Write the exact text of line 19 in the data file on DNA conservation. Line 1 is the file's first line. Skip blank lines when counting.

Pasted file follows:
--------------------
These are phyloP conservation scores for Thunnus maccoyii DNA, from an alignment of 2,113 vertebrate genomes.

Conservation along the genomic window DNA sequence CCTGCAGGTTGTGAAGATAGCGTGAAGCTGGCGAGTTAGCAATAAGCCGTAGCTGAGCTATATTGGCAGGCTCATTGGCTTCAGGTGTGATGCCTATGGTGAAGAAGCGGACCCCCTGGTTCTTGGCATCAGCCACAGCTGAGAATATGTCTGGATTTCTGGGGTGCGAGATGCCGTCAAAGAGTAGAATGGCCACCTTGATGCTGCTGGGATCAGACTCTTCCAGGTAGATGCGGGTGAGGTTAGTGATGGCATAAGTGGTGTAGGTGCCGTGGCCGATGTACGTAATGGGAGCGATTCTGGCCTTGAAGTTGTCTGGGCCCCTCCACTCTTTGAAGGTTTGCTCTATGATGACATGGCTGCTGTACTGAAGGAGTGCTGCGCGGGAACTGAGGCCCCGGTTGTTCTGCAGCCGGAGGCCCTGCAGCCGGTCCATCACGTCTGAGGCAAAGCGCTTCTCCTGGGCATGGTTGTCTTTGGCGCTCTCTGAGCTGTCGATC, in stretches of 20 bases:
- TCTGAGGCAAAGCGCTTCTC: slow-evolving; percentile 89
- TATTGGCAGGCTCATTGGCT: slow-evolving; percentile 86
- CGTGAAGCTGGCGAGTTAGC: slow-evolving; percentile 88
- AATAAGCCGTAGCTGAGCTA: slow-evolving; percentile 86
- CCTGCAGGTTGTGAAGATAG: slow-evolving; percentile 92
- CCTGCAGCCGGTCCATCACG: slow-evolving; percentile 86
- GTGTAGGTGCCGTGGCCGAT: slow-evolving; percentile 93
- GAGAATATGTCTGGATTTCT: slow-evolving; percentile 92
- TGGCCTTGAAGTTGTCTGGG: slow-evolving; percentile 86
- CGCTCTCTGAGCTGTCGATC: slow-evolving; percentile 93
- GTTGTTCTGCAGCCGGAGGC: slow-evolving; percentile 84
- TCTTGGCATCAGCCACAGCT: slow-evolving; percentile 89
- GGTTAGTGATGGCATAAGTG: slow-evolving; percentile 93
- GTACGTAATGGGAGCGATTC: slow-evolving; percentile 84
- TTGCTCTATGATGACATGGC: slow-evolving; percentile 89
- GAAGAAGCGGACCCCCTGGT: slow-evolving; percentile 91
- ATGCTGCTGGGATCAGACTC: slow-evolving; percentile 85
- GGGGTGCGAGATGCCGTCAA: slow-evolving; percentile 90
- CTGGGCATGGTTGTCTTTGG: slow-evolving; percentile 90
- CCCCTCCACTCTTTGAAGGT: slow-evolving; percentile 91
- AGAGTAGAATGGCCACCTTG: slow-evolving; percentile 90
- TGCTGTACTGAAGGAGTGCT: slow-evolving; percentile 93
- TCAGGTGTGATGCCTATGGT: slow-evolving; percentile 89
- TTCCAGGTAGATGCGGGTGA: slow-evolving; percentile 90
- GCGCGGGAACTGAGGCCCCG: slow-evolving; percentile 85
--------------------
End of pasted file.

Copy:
- ATGCTGCTGGGATCAGACTC: slow-evolving; percentile 85